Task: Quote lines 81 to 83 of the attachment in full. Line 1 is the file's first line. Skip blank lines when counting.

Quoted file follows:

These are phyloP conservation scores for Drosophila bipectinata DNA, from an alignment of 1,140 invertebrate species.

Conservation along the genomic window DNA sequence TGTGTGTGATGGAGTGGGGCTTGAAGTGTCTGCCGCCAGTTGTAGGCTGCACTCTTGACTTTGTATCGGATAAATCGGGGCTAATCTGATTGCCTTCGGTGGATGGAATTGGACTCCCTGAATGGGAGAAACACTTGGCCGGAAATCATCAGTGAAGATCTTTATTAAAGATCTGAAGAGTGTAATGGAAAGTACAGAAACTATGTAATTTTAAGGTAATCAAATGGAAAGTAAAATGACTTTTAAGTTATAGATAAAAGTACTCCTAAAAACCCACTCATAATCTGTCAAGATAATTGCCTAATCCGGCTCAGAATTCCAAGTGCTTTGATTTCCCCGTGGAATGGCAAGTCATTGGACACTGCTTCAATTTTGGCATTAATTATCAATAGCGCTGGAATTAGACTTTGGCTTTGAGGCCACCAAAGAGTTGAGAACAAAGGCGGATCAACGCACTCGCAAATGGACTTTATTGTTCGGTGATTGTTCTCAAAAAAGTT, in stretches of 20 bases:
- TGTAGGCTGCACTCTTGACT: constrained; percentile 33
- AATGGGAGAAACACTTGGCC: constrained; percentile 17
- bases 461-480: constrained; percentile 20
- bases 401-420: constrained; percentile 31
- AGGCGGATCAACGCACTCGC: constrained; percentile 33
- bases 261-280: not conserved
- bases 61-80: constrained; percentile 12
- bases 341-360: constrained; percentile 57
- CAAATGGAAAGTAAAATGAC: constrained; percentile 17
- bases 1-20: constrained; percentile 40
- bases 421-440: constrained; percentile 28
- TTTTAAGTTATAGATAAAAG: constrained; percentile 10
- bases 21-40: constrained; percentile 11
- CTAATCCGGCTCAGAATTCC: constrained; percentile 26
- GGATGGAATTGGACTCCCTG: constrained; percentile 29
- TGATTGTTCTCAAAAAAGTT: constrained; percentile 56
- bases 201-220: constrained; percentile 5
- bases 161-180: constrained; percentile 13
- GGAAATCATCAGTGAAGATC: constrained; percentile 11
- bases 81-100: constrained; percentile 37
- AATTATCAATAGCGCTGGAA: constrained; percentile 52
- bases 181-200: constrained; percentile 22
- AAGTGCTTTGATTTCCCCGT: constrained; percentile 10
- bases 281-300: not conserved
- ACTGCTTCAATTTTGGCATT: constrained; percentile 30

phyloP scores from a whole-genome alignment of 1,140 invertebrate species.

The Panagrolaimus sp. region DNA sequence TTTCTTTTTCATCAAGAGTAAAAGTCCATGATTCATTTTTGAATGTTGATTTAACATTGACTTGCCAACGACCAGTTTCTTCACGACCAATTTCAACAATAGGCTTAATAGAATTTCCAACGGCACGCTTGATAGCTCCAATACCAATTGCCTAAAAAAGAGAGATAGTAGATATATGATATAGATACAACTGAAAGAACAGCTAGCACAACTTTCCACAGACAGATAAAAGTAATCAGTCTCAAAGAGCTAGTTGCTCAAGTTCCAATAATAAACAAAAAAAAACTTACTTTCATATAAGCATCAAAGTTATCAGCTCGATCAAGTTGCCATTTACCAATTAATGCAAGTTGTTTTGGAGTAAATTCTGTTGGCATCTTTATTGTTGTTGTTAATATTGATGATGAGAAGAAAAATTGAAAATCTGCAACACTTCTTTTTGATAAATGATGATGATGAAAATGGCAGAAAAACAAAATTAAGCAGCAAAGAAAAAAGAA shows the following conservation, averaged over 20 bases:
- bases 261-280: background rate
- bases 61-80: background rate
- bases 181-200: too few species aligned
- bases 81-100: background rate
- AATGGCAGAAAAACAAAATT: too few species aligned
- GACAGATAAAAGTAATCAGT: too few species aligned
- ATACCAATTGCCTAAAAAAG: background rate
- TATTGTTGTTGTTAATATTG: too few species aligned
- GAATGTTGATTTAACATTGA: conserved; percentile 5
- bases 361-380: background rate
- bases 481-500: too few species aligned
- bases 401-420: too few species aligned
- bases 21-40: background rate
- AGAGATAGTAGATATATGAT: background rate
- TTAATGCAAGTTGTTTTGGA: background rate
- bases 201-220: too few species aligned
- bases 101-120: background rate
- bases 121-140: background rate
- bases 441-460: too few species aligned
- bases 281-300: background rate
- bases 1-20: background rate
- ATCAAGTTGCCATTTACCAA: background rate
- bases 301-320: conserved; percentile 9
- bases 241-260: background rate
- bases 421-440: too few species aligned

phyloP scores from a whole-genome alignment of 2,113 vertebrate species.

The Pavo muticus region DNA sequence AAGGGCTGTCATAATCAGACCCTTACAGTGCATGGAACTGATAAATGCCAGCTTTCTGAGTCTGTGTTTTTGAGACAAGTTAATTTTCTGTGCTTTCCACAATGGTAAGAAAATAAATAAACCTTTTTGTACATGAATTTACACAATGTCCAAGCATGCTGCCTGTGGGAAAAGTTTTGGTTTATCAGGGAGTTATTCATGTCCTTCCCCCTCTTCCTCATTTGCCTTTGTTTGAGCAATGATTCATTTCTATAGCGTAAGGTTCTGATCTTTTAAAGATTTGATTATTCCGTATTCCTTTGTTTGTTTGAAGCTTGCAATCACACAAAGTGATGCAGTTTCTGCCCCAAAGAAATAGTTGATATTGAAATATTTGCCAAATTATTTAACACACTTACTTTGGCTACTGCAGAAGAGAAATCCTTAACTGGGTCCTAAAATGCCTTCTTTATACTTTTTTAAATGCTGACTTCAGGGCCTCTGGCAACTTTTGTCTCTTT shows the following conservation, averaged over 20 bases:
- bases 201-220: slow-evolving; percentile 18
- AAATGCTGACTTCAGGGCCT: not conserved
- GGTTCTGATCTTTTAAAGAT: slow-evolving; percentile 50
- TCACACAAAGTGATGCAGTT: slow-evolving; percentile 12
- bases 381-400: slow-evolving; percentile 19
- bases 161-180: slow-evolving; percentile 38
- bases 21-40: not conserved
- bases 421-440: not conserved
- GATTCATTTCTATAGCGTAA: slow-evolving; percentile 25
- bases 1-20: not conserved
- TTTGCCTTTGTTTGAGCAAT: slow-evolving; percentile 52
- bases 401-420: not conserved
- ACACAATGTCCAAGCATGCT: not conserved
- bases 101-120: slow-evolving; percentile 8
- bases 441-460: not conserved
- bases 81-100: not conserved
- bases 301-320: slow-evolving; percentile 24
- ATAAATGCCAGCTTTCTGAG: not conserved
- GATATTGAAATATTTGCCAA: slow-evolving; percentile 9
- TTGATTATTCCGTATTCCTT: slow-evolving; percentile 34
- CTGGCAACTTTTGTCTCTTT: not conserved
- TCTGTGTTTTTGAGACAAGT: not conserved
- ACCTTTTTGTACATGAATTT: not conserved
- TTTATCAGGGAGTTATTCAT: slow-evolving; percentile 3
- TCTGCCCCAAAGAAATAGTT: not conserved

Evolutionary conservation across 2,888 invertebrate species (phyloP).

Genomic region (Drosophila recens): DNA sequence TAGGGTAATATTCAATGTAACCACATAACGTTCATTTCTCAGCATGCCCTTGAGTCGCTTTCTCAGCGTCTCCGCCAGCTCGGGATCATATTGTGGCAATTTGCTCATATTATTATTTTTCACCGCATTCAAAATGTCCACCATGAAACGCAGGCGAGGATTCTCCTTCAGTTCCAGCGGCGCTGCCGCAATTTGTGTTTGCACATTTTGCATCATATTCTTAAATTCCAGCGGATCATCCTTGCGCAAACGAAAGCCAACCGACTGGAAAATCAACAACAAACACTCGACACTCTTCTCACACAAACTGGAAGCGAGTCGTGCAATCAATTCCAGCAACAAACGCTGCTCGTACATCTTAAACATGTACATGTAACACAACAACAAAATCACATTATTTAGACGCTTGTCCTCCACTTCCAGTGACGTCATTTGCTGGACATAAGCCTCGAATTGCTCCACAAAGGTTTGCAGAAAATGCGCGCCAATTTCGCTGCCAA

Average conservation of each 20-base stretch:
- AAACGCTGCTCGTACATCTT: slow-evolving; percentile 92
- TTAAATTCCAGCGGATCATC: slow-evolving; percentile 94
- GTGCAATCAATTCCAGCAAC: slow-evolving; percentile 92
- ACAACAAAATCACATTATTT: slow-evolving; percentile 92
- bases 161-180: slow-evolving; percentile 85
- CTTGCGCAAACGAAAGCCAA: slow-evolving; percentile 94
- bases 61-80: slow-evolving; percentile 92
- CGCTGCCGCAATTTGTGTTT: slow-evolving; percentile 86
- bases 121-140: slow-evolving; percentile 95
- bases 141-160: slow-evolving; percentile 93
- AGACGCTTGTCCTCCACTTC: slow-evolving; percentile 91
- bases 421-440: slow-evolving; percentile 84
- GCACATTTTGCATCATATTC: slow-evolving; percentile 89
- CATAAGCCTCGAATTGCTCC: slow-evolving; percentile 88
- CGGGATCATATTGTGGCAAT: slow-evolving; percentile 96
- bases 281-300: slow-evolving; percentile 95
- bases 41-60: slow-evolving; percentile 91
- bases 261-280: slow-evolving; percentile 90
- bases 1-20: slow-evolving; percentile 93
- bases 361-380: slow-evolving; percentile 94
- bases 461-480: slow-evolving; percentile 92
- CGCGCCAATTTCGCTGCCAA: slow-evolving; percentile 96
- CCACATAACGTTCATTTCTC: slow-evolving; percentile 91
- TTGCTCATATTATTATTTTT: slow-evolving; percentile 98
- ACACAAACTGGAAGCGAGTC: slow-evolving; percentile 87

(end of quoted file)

- TCTGCCCCAAAGAAATAGTT: not conserved

Evolutionary conservation across 2,888 invertebrate species (phyloP).

Genomic region (Drosophila recens): DNA sequence TAGGGTAATATTCAATGTAACCACATAACGTTCATTTCTCAGCATGCCCTTGAGTCGCTTTCTCAGCGTCTCCGCCAGCTCGGGATCATATTGTGGCAATTTGCTCATATTATTATTTTTCACCGCATTCAAAATGTCCACCATGAAACGCAGGCGAGGATTCTCCTTCAGTTCCAGCGGCGCTGCCGCAATTTGTGTTTGCACATTTTGCATCATATTCTTAAATTCCAGCGGATCATCCTTGCGCAAACGAAAGCCAACCGACTGGAAAATCAACAACAAACACTCGACACTCTTCTCACACAAACTGGAAGCGAGTCGTGCAATCAATTCCAGCAACAAACGCTGCTCGTACATCTTAAACATGTACATGTAACACAACAACAAAATCACATTATTTAGACGCTTGTCCTCCACTTCCAGTGACGTCATTTGCTGGACATAAGCCTCGAATTGCTCCACAAAGGTTTGCAGAAAATGCGCGCCAATTTCGCTGCCAA